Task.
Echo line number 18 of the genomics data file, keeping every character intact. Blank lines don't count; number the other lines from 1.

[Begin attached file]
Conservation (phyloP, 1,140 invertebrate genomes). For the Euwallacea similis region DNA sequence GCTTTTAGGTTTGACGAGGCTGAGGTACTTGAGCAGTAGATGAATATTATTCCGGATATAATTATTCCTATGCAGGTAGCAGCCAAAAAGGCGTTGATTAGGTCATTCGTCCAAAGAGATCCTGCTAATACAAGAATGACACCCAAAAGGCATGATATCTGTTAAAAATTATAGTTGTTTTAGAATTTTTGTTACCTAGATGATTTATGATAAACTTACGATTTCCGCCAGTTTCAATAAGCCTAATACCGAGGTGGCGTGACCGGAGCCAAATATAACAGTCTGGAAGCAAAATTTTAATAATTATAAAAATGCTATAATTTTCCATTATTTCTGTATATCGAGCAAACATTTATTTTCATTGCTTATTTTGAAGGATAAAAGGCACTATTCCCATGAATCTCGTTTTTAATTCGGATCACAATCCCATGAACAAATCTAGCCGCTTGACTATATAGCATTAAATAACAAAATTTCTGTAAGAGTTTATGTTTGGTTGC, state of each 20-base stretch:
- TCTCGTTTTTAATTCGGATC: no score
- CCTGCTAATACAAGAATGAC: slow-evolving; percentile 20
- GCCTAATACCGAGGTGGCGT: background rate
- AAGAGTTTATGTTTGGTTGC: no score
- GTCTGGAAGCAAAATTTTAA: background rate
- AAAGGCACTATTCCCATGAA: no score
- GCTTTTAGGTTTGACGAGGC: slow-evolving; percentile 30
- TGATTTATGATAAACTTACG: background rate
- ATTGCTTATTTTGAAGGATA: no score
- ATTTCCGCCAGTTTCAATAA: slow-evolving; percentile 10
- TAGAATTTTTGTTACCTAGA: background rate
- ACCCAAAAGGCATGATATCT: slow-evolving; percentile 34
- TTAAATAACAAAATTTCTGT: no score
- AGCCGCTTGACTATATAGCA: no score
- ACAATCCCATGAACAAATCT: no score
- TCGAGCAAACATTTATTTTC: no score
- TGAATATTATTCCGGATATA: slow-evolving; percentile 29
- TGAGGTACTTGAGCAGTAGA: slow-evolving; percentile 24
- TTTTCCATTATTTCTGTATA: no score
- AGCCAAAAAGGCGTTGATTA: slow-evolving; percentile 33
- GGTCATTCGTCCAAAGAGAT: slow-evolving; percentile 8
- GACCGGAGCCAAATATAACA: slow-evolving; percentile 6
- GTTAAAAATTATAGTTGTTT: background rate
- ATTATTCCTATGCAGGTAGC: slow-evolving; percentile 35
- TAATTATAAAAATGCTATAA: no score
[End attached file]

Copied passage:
- TGAATATTATTCCGGATATA: slow-evolving; percentile 29